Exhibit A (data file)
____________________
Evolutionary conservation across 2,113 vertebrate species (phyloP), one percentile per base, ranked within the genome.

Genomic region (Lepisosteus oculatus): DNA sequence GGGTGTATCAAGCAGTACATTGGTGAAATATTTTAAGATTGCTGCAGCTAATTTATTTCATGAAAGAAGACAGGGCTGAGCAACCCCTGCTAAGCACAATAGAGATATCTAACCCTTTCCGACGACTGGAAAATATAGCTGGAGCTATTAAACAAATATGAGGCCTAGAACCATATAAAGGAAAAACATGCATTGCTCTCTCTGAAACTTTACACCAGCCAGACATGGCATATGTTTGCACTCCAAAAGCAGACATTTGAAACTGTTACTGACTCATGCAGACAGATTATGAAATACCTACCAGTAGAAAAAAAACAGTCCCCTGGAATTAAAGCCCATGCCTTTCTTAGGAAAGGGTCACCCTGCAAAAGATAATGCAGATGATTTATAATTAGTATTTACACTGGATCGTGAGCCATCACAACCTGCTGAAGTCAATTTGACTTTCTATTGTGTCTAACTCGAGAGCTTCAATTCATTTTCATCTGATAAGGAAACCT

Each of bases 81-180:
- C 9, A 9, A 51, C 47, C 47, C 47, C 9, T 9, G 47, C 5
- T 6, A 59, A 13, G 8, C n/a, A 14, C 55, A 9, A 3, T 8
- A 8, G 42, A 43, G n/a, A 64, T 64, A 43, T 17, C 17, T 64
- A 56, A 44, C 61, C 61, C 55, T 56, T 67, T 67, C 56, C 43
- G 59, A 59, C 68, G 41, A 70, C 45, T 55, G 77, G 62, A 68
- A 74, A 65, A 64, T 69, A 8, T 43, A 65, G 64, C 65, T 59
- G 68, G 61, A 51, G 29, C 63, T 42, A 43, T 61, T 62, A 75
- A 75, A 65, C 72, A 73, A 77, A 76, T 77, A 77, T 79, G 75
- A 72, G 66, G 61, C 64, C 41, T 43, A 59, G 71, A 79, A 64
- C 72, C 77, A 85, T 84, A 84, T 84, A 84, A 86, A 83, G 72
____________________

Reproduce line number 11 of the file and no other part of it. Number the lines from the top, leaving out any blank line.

- A 75, A 65, C 72, A 73, A 77, A 76, T 77, A 77, T 79, G 75